The effects of physical attractiveness, sex, and attitude similarity on interpersonal attraction1

The effects of physical attractiveness, sex, and attitude similarity on interpersonal attraction1 1. This research was supported in part by Research Grant MH-uI78-02 from the National Institute of Mental Health, United States Public Health Service. The authors wish to thank Lowell Parsons for his assistance in this research. 2. On leave, 1966-1967, as a visiting professor at Stanford University. 3. Now at Colorado State University. 4. Now at the Baylor University School of Medicine. Donn Byrne, Oliver london, and Keith Reeves them. It is the latter class of variables to which the present research is directed. It is clear from a number of types of research that interpersonal responses are in part determined by such variables as quality of clothing (Roult, 1954; Lefkowitz, Blake, & Mouton, 1955), race (Wong, 1961), and voice quality (Lerner, 1965). In the experimental investigation of attraction, the possible effects of such stimulus attributes of the target person have generally been controlled by having the same confederate play different roles across conditions (e.g., Altrocchi, 1959; Byrne & Griffitt, 1966; Schachter, 1951) or by the use of written material to eliminate observation (e.g., Byrne, 1961). For much the same reasons, almost all attraction experiments have dealt with same-sex rather than opposite-sex attraction (e.g., Aronson & Linder, 1965; http://www.deepdyve.com/assets/images/DeepDyve-Logo-lg.png Journal of Personality Wiley

The effects of physical attractiveness, sex, and attitude similarity on interpersonal attraction1

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Publisher
Wiley
Copyright
Copyright © 1968 Wiley Subscription Services
ISSN
0022-3506
eISSN
1467-6494
DOI
10.1111/j.1467-6494.1968.tb01473.x
Publisher site
See Article on Publisher Site

Abstract

1. This research was supported in part by Research Grant MH-uI78-02 from the National Institute of Mental Health, United States Public Health Service. The authors wish to thank Lowell Parsons for his assistance in this research. 2. On leave, 1966-1967, as a visiting professor at Stanford University. 3. Now at Colorado State University. 4. Now at the Baylor University School of Medicine. Donn Byrne, Oliver london, and Keith Reeves them. It is the latter class of variables to which the present research is directed. It is clear from a number of types of research that interpersonal responses are in part determined by such variables as quality of clothing (Roult, 1954; Lefkowitz, Blake, & Mouton, 1955), race (Wong, 1961), and voice quality (Lerner, 1965). In the experimental investigation of attraction, the possible effects of such stimulus attributes of the target person have generally been controlled by having the same confederate play different roles across conditions (e.g., Altrocchi, 1959; Byrne & Griffitt, 1966; Schachter, 1951) or by the use of written material to eliminate observation (e.g., Byrne, 1961). For much the same reasons, almost all attraction experiments have dealt with same-sex rather than opposite-sex attraction (e.g., Aronson & Linder, 1965;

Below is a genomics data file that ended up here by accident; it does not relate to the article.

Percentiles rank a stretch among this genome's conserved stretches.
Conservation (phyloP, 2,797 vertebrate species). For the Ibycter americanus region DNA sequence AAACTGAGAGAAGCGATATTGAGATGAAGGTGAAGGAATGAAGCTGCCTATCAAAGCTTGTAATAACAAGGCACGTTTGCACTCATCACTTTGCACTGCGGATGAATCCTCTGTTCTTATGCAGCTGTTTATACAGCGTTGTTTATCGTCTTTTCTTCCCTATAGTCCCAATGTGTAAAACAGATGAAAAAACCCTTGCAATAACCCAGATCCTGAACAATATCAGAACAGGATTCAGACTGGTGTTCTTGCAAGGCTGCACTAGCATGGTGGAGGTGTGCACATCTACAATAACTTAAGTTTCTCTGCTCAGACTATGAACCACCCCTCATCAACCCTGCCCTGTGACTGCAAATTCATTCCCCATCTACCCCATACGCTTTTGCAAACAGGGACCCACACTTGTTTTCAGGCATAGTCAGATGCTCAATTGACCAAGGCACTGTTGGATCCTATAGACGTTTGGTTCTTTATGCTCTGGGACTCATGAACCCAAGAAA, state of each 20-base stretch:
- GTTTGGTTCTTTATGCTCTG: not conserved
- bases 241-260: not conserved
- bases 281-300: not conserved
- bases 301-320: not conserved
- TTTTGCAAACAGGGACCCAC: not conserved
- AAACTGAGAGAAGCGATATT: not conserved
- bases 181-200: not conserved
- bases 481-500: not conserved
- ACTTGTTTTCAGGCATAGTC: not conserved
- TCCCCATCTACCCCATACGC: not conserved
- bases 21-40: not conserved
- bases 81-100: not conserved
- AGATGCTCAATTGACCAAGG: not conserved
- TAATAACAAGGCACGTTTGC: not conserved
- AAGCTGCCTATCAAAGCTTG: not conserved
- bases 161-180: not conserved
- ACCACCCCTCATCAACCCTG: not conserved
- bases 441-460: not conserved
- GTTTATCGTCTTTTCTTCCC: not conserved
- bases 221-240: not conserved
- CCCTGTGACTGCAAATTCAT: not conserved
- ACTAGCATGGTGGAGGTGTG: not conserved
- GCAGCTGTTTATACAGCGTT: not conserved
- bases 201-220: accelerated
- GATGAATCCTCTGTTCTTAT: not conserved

Journal

Journal of PersonalityWiley

Published: Jan 1, 1968

References

  • Interpersonal attraction and attitude similarity
    Byrne, D
  • Response to attitude similarity‐dissimilarity as a function of affiliation need
    Byrne, D

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